Vigorous stirring is Paul Verhoeven’s stock-in-trade. As the Netherlands’ most successful filmmaker of the ’70s and ’80s, he alienated critics and funders with his frank treatment of aggression, libido and ethical equivocacy. Following his move to America, his use of sex and violence in the likes of ‘Robocop’, ‘Basic Instinct’ and ‘Showgirls’ prompted further consternation, now compounded by his willingness to play as fast and loose with expectations of genre as he always had with character and narrative; ‘Starship Troopers’, for instance, was accused of promoting the very fascistic tendencies it satirised. Uniquely, Verhoeven makes populist films that challenge audiences to keep their distance – to acknowledge that the character with the most lines might not be a nice person, that plot can be a conspiracy against reason, that violent or sexual behaviour can be both more and less consequential than Hollywood convention insists.
In short, his pictures thrive on irony, and the superb, gripping ‘Black Book’ is a double-faced affair. His first Dutch production in two decades uses Rachel’s experiences to hold a glass to the little-examined period of Dutch history around the end of WW2. Her family lost, the former singer falls in with a Resistance cell, is given a new identity and infiltrates the local SS HQ via a liaison with senior officer Ludwig Müntze (Sebastian Koch). As the Nazis crumble and Rachel begins to glean the contents of the titular logbook, however, she realises she may have less to fear from the disarmingly decent Müntze than the ‘heroes’ of the underground or a vengeful public.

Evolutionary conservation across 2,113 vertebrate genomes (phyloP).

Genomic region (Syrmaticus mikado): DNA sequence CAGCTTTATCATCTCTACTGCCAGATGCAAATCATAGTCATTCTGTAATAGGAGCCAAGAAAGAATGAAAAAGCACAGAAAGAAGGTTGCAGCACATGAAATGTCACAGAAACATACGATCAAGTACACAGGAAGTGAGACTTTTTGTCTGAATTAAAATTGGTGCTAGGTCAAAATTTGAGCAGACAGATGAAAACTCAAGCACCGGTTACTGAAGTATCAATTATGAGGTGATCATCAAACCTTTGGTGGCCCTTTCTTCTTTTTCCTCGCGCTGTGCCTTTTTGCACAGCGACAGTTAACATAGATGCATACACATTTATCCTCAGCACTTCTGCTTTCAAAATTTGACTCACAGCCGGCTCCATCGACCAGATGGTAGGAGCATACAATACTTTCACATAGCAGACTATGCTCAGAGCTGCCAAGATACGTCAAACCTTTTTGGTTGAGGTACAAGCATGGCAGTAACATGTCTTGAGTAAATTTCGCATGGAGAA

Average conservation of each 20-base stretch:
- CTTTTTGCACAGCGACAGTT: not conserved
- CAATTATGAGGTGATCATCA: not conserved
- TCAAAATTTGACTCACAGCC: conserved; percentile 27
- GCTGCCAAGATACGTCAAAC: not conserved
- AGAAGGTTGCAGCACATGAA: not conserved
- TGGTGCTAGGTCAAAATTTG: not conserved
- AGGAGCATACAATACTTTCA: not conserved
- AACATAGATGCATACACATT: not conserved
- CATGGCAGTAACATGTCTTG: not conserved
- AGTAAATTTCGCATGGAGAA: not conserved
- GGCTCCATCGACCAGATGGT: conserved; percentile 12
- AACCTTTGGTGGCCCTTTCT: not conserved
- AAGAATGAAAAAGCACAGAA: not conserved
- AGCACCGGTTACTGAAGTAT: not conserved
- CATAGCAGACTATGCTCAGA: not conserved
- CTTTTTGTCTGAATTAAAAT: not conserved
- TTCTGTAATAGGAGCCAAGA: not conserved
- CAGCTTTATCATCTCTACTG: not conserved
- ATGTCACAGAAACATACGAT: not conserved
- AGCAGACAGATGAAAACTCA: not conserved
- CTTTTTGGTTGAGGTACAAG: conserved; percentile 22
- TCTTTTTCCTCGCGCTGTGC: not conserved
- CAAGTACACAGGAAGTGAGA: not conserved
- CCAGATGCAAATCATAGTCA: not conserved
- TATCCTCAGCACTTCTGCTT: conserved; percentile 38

For Verhoeven, the ostensibly heroic and dutiful are rarely distinguishable from the venal and inane; even ‘Soldier of Orange’ (1977), adapted from the memoirs of one of the Netherlands’ most celebrated WW2 fighter pilots, presented the war more as gratifying adventure than noble struggle. That film’s Hague liberation sequence was blithely jubilant; its counterpart here is a nightmare ordeal, in keeping with the plot’s other reversals of historical expectation. Such reversals divorce the global from the personal and focus attention on Rachel’s bizarrely ambivalent position as the Jew singing at the Nazi soirée.
Like ‘Katie Tippel’ (1975) and ‘Showgirls’, ‘Black Book’ charts the progress of a woman set on survival and independence and willing to use sex. Rachel is more sympathetic, but just as canny, and she takes to her role-playing life with aplomb. Van Houten’s barnstorming performance, accentuated by a bold, saturated palette, makes comparisons to Garbo and Jean Harlow plausible, but Rachel is far from the only character well-versed in the uses of glamour. A noble visage or political assumption might distort as much as a small black book reveals. Best not judge by covers.